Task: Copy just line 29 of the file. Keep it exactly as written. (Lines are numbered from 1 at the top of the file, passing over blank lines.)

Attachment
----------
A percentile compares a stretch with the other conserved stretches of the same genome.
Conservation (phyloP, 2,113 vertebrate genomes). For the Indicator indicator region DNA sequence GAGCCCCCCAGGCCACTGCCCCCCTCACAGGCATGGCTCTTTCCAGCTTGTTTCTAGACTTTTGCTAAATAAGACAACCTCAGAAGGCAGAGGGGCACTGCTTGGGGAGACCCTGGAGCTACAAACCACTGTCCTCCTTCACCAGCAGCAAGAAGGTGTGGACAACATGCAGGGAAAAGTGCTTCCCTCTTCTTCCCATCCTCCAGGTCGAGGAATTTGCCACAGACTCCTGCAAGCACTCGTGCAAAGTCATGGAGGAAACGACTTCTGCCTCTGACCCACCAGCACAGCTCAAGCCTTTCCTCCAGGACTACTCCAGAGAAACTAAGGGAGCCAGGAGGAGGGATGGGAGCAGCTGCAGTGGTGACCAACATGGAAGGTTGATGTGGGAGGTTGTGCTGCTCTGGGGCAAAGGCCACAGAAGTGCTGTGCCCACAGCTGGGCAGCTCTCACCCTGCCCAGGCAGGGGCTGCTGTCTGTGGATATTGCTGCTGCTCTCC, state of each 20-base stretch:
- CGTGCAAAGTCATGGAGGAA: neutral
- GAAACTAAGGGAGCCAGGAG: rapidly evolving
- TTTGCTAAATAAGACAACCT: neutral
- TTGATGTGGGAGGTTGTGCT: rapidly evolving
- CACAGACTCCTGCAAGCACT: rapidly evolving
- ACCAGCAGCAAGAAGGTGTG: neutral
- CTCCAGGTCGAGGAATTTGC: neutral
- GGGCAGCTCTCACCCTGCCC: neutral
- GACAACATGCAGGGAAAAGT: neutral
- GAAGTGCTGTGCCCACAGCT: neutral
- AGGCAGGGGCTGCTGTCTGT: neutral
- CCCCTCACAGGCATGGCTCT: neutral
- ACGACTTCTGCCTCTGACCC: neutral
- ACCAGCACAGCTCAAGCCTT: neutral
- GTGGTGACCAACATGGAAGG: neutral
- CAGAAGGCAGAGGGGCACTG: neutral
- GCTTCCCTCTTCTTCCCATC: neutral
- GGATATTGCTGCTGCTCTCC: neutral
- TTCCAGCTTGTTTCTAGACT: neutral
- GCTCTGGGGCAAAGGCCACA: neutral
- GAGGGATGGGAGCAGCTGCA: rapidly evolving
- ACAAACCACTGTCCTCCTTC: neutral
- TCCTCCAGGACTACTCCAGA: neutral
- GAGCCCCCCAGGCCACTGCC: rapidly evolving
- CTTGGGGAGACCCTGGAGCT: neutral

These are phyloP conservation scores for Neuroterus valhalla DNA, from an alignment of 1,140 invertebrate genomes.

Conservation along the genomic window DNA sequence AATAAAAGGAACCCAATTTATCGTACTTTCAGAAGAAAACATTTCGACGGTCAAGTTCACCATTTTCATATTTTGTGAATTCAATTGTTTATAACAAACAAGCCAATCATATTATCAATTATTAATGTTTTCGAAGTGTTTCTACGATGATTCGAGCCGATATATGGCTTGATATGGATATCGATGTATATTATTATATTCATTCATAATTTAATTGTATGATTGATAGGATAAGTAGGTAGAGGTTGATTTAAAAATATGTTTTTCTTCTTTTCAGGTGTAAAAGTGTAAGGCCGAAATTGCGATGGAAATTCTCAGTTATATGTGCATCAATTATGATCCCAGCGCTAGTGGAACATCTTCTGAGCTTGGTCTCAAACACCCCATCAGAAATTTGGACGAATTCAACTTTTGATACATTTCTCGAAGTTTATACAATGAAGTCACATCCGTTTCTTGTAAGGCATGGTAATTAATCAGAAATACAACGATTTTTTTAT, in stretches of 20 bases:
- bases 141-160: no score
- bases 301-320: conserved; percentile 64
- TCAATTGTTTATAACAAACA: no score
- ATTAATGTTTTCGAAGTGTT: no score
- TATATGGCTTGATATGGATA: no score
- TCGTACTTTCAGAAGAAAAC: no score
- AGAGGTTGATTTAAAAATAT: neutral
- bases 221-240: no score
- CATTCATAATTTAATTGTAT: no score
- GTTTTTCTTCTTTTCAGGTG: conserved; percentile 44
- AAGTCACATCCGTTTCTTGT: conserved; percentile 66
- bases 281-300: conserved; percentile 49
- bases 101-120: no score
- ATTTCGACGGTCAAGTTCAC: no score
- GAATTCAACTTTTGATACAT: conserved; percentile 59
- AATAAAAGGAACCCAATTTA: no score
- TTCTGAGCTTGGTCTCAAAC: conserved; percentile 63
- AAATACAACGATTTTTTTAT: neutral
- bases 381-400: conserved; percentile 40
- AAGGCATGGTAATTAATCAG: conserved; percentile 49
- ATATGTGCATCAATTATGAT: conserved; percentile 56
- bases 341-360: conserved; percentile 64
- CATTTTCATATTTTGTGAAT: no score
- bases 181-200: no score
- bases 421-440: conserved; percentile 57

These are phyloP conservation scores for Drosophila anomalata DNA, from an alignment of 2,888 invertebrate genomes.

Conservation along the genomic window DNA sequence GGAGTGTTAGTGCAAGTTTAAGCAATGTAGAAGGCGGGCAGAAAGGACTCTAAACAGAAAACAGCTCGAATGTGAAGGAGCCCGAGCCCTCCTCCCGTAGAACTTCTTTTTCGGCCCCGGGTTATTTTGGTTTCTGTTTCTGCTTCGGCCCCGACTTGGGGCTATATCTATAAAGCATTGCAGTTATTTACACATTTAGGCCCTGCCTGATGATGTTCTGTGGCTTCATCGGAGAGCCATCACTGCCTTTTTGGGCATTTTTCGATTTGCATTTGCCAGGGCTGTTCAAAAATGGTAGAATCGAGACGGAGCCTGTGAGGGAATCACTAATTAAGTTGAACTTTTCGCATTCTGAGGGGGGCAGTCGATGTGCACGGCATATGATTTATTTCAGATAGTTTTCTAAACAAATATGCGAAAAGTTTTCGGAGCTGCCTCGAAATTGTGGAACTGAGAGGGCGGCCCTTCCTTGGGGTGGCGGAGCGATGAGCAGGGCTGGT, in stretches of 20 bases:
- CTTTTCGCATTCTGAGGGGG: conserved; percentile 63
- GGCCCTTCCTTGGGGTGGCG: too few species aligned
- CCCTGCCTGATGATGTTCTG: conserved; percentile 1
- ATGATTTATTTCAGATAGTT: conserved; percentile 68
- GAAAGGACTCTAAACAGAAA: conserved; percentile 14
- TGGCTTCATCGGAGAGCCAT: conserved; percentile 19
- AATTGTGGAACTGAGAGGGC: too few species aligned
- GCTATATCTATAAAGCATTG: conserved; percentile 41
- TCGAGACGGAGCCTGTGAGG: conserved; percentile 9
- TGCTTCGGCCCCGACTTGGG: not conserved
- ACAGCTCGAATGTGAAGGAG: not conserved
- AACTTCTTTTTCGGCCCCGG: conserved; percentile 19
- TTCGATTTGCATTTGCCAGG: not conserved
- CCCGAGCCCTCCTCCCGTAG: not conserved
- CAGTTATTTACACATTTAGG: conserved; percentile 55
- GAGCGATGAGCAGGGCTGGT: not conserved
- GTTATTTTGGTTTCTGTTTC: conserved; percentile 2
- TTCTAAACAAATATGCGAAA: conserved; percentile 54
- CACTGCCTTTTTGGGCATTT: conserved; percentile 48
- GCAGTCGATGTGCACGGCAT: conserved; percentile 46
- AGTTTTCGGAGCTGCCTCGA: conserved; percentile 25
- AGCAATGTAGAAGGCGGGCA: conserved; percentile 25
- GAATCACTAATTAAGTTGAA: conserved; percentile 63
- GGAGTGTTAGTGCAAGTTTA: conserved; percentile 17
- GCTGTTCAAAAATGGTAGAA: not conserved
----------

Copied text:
Conservation along the genomic window DNA sequence AATAAAAGGAACCCAATTTATCGTACTTTCAGAAGAAAACATTTCGACGGTCAAGTTCACCATTTTCATATTTTGTGAATTCAATTGTTTATAACAAACAAGCCAATCATATTATCAATTATTAATGTTTTCGAAGTGTTTCTACGATGATTCGAGCCGATATATGGCTTGATATGGATATCGATGTATATTATTATATTCATTCATAATTTAATTGTATGATTGATAGGATAAGTAGGTAGAGGTTGATTTAAAAATATGTTTTTCTTCTTTTCAGGTGTAAAAGTGTAAGGCCGAAATTGCGATGGAAATTCTCAGTTATATGTGCATCAATTATGATCCCAGCGCTAGTGGAACATCTTCTGAGCTTGGTCTCAAACACCCCATCAGAAATTTGGACGAATTCAACTTTTGATACATTTCTCGAAGTTTATACAATGAAGTCACATCCGTTTCTTGTAAGGCATGGTAATTAATCAGAAATACAACGATTTTTTTAT, in stretches of 20 bases: